Money has its own rules and they have nothing whatever to do with ideology other than getting more of it is easier in a free market than in a not so free market.

  • Brendan Halfweeg

    Adam Smith said:

    People of the same trade seldom meet together, even for merriment and diversion, but the conversation ends in a conspiracy against the public

    Perhaps in our time it could be modified to include “When people of trade meet with representatitives of the state…”

    I distrust any businessman who cosies up to the government, it cannot end well.

  • MarkE

    There is a certain symmetry here; Branson’s first business venture was funded by the taxpayer, through the creative (ab)use of the then purchase tax regime. I believe Branson was able to settle with the Revenue when found out and never actually convicted of anything which means he is, of course, innocent of any crime.

    Tom Bower is quite good on the details, but apparently Branson didn’t think that little matter worth including in his autobiography.

  • Lee Kelly

    There was a piece on the news last night, the ITV News I think, where the presenter explained that there are two possible outcomes to the Northern Rock “fiasco”, a good outcome and a bad outcome. The good outcome involved the government loaning Northern Rock the money to pay off their debt, and eventually being paid back, whereas the bad outcome involved the government loaning Northern Rock the money to pay off their debt, and never paying it back.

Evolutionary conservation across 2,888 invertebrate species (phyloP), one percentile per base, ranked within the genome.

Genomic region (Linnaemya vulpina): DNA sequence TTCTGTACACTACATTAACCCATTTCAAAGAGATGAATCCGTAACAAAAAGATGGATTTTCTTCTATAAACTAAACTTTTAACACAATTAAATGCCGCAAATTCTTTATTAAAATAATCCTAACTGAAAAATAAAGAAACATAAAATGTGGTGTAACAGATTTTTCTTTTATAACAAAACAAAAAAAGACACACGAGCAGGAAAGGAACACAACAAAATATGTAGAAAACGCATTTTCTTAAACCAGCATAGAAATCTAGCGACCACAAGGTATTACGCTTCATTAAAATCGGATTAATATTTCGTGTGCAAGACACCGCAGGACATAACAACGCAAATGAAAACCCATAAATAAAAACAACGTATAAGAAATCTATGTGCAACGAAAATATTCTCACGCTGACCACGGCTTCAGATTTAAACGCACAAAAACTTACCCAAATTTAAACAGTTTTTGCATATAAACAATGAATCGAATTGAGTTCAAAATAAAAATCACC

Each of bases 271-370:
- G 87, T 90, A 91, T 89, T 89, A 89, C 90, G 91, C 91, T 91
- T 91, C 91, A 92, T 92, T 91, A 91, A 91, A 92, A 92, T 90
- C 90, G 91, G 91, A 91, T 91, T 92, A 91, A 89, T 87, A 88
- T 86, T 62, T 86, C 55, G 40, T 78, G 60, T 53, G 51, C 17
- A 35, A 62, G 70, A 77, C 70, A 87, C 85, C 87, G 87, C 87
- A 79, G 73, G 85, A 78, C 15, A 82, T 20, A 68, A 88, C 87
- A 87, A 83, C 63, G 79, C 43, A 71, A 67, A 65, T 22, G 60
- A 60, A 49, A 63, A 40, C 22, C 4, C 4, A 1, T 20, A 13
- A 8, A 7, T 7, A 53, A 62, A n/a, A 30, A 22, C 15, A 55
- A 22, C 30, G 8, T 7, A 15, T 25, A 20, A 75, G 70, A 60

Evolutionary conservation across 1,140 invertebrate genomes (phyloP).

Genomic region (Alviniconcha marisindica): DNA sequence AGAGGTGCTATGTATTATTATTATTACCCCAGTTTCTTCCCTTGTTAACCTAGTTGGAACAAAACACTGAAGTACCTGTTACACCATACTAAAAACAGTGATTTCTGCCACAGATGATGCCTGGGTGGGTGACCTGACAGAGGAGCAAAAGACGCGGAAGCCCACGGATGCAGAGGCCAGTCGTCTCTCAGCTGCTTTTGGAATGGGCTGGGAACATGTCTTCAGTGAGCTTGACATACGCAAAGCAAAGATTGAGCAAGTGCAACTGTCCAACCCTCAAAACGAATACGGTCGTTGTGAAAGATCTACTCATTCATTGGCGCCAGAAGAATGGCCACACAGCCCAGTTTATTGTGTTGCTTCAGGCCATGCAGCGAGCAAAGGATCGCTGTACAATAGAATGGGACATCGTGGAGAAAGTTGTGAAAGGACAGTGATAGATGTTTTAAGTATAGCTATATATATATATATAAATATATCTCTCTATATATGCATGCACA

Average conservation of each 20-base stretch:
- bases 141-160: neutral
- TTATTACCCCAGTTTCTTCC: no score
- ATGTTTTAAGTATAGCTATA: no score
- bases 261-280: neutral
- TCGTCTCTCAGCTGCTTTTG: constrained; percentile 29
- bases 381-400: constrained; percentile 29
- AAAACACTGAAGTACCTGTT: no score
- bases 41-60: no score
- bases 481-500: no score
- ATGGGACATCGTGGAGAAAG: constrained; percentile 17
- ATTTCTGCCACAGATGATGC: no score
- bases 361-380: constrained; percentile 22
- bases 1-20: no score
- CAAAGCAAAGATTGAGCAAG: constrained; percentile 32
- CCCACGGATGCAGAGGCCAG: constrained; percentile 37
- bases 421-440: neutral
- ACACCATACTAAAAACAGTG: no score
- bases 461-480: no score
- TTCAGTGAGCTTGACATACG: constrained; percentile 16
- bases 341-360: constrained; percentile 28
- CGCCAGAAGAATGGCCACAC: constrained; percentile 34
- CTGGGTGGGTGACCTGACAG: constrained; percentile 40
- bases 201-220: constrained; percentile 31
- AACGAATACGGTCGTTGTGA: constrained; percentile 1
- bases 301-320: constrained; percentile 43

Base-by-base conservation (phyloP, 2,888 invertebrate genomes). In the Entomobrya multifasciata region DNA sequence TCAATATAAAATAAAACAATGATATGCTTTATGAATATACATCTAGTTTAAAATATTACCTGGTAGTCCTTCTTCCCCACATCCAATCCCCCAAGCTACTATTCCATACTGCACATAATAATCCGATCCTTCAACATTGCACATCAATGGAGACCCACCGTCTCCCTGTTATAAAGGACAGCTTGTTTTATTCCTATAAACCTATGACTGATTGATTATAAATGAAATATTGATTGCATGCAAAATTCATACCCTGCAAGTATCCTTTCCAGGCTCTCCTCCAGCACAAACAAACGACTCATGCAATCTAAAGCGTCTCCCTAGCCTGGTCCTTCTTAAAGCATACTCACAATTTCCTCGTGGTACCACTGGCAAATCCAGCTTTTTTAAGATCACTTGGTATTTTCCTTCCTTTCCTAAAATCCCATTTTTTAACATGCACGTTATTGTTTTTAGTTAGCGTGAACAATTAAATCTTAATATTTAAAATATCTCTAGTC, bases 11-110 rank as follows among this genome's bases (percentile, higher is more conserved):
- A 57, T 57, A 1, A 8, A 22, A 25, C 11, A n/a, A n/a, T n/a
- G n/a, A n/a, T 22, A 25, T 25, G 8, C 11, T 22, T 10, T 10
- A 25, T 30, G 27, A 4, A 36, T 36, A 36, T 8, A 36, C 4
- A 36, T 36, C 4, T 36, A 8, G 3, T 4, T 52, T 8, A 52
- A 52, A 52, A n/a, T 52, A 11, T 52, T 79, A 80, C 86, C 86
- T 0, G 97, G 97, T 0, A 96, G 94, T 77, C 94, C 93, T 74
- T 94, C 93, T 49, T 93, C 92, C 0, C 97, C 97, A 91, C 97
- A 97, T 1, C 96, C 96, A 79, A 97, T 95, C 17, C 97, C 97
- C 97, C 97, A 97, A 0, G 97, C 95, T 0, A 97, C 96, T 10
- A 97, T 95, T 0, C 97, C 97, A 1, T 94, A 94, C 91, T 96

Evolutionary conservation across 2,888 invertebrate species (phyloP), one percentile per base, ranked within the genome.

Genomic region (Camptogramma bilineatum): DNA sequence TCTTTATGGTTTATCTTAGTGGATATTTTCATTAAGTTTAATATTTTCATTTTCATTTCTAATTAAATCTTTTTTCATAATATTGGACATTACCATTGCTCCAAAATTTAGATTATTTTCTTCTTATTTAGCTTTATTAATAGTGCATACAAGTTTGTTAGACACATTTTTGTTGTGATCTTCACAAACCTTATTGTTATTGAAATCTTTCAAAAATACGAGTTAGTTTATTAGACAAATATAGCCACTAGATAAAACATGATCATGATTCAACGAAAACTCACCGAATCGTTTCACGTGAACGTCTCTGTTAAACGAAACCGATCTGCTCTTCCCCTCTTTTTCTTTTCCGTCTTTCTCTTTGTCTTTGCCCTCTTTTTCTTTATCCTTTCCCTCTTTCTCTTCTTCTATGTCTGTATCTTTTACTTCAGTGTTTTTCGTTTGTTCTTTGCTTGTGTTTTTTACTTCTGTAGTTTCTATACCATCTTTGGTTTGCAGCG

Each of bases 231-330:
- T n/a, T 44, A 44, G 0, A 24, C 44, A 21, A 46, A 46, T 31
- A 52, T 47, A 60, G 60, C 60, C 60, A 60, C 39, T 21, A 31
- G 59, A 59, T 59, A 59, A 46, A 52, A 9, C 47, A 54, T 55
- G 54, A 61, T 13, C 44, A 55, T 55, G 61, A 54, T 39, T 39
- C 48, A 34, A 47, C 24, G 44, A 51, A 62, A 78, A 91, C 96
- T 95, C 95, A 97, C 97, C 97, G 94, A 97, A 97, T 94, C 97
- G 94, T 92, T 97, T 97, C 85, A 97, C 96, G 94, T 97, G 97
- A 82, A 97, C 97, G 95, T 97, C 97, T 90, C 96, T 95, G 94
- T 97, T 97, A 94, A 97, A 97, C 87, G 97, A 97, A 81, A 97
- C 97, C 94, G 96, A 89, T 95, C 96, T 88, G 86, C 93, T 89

If ever I was confronted with a false dilemma this was it. There have been a few stories recently, pouring out of mainstream media sources, which frankly rival the output of The Onion for absurdity. I have even toyed with the idea of writing a “news article”, discussing The Onion and its difficulties in an ever more competitive environment, with the likes of the BBC or CNN.

  • Northern Rock-Gordon Brown-Labour Party-Public money-Private Enterprise-Taxpayers screwed.
    Why anyone thinks that this accident prone, incompetent government is going to get this one right when has broken everything it has touched is a mystery.

  • John K

    Richard Branson was convicted of his purchase tax fraud, and was lucky not to be imprisoned for it. Clearly a fit and proper person to be handed the keys to a bank, secured with a loan for £55 billion from his new best friend, Mr Bean.

  • Paul Marks

    Dale Amon – I trust you were being sarcastic.

    If the function of a businessman is to “part a fool from his money” then a businessman would be a rather disgusting thing to be. What you present is a Hollywood (really the entire literary establishment) view of what a businessman is.

    There is a difference between a conman and a businessman.

    A businessman is someone who tries to produce a good or service that will be of value to customers. Customers that will come back to him happy with the product or service that they have bought from him.

    As for a man who gets involved with government to try and rob the taxpayers.

    There are lots of names for such a person – but “businessman” is not one of them.